Book Club



The Invisible Life of Addie LaRue

Harper Collins recently asked their Twitter followers to describe the perfect beach read and the answers surprised me. I assumed the suggestions would be for romantic comedies and women’s fiction, and while they were among the suggestions, there were just as many mentions of thrillers, crime stories, tales of friendship and coming-of-age stories. There were as many fantasies and science fiction books as there were contemporary and historical fiction books. 

Readers simply wanted a great story; the genre was secondary. 

And so this month, I ignored genre and picked a book that I thought might be a relaxing and fun read for the beach, the cottage, or anywhere else you go to unwind. 

The Invisible Life of Addie LaRue, by V. E. Schwab, is an incarnation of the crowd-pleasing Faust myth. This storyline never gets old!

It begins in 18th century France, and rather than be forced into marriage (and be a possession), Addie LaRue makes a deal with the devil; she trades her soul for freedom, but of course, there’s a twist. Addie doesn’t belong to anyone, but nor is she remembered by anyone. To her family and friends, she’s a stranger. For 300 years she travels Europe and the United States and although she meets new people, the moment they turn away from her, they forget her. And so she exists until one day, she meets Henry. He does remember her, but why? And when they fall in love, what will the devil have to say about it?

This is a novel that lends itself to a leisurely read. If you prefer action-packed stories, you might find the beginning a bit slow because Addie doesn’t meet Henry until the 25th chapter. If you stick with the book to the end (and I hope you do), you’ll discover why there’s such a long lead in. However, if you’re swinging in a hammock listening to the birch leaves rustling overhead, the beautiful line writing and long vivid descriptions will be right up your alley.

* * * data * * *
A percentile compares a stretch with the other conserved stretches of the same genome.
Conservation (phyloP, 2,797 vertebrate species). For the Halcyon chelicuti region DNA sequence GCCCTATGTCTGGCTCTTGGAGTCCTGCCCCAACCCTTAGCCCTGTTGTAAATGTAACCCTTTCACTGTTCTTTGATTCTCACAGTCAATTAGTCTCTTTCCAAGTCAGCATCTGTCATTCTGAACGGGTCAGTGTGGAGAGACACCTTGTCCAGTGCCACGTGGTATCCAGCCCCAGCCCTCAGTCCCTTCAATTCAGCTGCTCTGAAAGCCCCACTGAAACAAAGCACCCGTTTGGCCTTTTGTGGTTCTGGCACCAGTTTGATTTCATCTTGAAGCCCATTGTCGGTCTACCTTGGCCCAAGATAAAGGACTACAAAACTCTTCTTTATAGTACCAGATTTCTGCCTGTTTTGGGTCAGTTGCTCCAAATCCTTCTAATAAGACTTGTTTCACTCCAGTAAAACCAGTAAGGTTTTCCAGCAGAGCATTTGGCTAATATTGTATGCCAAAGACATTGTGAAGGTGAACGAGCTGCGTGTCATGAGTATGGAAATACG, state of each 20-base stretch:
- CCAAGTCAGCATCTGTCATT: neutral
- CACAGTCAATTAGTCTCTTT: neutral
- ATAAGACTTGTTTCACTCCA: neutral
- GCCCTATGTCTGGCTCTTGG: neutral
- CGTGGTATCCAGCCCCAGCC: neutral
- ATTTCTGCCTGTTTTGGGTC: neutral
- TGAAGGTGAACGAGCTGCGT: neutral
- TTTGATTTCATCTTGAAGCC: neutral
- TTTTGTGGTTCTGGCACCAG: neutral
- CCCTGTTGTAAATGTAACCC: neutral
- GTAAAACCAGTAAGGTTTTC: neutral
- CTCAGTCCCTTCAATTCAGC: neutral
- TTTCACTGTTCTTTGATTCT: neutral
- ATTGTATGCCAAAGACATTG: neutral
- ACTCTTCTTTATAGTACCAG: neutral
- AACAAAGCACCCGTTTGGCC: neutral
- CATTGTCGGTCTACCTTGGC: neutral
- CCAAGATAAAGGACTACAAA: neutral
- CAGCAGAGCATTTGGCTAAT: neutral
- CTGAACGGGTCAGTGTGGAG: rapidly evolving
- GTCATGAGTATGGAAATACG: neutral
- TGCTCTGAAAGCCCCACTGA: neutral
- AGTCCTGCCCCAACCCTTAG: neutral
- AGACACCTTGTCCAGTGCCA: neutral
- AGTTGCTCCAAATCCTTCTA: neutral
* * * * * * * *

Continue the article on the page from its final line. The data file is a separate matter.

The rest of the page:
Audiobook Review

The audiobook is narrated by the incredibly talented Julia Whelan. If you like listening to stories, be sure to give this one a try. Julia narrates many of today’s bestselling stories, so if you like her work, you’re in luck!

Valerie Francis

The Mystery of Mrs. Christie

Well, you’re not going to believe this. Reece Witherspoon and I picked the same book for our February book clubs. Sort of.  Late last year, I came across THE MYSTERY OF MRS. CHRISTIE by Marie Benedict and was fascinated by the premise. Benedict writes historical fiction, much like Philippa Gregory,

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Valerie Francis

A Girl Named Howard

This month, rather than recommend one book to read, I’m recommending the entire body of work of one author because Anne Rice, who passed away December 11, 2021, single-handedly revolutionized the role of vampires in literature.  Yes, vampires.  And the impact she’s had is more significant than you might realize.

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Valerie Francis

The Christmas Bookshop

If you’ve had it up to your eyes with holiday preparations and are looking for a light-hearted story to escape into, The Christmas Bookshop, by Jenny Colgan, might be just the ticket. The title is a bit misleading, in my opinion. Yes, there’s a bookstore. Yes, the plot unfolds in

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